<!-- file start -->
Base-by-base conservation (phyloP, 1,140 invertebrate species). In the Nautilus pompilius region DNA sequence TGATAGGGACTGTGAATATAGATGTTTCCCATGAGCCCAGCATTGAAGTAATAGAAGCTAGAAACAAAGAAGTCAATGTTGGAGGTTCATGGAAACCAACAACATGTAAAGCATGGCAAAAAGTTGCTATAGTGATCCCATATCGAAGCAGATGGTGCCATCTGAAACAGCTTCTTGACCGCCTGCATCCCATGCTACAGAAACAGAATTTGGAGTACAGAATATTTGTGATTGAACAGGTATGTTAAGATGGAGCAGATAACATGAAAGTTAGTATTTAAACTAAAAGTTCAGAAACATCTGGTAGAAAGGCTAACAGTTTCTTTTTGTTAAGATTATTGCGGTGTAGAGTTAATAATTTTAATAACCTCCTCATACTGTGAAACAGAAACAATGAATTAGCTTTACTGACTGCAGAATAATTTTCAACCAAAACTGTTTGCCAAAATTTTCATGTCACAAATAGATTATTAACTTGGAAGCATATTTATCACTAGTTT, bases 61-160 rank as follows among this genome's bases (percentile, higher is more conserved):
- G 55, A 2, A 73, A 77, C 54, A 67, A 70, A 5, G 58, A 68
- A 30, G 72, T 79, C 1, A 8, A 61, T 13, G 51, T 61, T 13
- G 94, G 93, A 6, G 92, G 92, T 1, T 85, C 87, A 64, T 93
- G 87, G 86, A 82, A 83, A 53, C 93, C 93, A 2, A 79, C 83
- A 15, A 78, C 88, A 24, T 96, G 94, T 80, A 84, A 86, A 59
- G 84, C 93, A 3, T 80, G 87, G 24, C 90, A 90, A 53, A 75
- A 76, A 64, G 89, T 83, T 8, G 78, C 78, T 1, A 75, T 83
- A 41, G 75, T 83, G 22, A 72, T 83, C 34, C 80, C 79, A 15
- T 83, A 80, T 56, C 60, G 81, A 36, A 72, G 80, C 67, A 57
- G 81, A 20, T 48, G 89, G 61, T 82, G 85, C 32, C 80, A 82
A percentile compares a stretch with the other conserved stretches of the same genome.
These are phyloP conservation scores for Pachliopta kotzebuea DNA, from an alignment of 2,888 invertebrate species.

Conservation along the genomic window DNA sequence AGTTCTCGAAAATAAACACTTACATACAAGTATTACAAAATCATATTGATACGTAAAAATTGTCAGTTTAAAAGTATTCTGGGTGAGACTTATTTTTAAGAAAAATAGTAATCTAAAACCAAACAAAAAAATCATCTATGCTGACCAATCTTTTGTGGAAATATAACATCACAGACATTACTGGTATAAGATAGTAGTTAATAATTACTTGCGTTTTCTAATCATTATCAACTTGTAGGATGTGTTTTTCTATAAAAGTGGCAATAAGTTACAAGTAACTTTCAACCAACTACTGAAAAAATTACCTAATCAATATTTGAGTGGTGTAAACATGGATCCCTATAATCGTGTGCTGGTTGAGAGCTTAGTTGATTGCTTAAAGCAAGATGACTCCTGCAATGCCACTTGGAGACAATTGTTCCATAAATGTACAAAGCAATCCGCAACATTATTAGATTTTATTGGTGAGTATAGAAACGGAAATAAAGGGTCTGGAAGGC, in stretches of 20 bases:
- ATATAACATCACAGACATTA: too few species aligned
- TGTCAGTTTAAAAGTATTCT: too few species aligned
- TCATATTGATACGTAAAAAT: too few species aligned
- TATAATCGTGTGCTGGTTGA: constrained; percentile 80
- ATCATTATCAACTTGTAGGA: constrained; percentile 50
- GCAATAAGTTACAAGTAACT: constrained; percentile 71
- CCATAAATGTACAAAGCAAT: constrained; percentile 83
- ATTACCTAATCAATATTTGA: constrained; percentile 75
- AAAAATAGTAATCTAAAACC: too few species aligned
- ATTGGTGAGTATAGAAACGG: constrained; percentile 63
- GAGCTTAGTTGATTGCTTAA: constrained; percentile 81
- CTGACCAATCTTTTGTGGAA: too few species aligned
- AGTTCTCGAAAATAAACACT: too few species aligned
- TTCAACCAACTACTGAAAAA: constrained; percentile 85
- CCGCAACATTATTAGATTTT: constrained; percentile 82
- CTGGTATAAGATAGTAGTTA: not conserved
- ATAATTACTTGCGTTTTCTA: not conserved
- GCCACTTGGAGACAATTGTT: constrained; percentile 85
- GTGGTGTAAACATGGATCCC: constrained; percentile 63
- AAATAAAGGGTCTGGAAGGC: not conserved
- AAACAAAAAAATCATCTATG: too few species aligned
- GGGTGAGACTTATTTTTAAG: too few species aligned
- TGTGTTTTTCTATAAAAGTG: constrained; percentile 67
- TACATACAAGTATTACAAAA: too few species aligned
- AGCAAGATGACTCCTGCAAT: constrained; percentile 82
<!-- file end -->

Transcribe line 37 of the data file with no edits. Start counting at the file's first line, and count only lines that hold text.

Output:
- TGTGTTTTTCTATAAAAGTG: constrained; percentile 67